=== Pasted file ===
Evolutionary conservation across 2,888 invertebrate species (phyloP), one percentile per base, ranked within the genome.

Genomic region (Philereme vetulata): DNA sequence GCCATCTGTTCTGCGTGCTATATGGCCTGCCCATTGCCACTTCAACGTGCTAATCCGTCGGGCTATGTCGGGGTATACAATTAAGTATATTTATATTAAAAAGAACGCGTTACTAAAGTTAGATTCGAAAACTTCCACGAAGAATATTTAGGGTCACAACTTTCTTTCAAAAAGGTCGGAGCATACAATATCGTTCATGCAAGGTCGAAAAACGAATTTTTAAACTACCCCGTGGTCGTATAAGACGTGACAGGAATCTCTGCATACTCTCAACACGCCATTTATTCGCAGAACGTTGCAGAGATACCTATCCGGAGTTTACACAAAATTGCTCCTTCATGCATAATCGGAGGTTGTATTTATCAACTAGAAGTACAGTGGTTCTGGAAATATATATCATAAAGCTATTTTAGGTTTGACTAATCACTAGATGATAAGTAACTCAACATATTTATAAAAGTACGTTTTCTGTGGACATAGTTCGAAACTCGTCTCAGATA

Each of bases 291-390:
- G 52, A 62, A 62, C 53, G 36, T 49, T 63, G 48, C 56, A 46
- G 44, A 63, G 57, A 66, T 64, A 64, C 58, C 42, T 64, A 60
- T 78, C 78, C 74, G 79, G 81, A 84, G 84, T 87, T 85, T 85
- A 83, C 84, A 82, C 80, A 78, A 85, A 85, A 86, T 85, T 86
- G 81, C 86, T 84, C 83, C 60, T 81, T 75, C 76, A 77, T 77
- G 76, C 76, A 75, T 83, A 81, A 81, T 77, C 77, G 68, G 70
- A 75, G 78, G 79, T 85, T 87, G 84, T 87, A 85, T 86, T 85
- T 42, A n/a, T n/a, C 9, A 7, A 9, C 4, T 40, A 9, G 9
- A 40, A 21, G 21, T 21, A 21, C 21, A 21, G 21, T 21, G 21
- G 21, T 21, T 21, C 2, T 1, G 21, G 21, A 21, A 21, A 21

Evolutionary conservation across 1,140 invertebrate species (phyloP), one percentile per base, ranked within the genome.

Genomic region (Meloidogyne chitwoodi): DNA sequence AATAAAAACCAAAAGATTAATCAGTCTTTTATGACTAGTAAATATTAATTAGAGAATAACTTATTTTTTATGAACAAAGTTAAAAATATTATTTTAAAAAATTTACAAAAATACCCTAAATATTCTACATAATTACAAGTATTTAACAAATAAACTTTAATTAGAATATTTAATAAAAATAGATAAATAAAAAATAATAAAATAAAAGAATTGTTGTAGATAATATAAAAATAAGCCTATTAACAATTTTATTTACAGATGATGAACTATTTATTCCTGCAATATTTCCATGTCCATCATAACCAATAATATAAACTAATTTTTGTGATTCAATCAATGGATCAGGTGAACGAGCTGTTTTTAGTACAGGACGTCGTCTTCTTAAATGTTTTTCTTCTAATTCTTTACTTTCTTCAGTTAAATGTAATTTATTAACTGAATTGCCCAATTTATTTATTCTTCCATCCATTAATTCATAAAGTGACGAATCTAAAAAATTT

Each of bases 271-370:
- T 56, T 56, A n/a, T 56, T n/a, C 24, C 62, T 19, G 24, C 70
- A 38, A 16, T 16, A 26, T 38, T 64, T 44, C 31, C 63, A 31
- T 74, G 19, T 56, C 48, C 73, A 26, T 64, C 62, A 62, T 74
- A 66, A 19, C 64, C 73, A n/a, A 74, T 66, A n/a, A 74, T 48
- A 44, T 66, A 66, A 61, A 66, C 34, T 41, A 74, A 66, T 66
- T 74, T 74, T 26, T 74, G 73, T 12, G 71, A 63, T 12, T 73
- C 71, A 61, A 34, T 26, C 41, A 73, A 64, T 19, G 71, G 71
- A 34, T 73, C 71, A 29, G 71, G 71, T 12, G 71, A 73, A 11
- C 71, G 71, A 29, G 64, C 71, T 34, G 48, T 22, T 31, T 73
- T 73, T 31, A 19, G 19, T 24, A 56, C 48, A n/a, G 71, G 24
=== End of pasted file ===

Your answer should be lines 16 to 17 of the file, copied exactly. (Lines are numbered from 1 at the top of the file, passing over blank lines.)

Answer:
Each of bases 271-370:
- T 56, T 56, A n/a, T 56, T n/a, C 24, C 62, T 19, G 24, C 70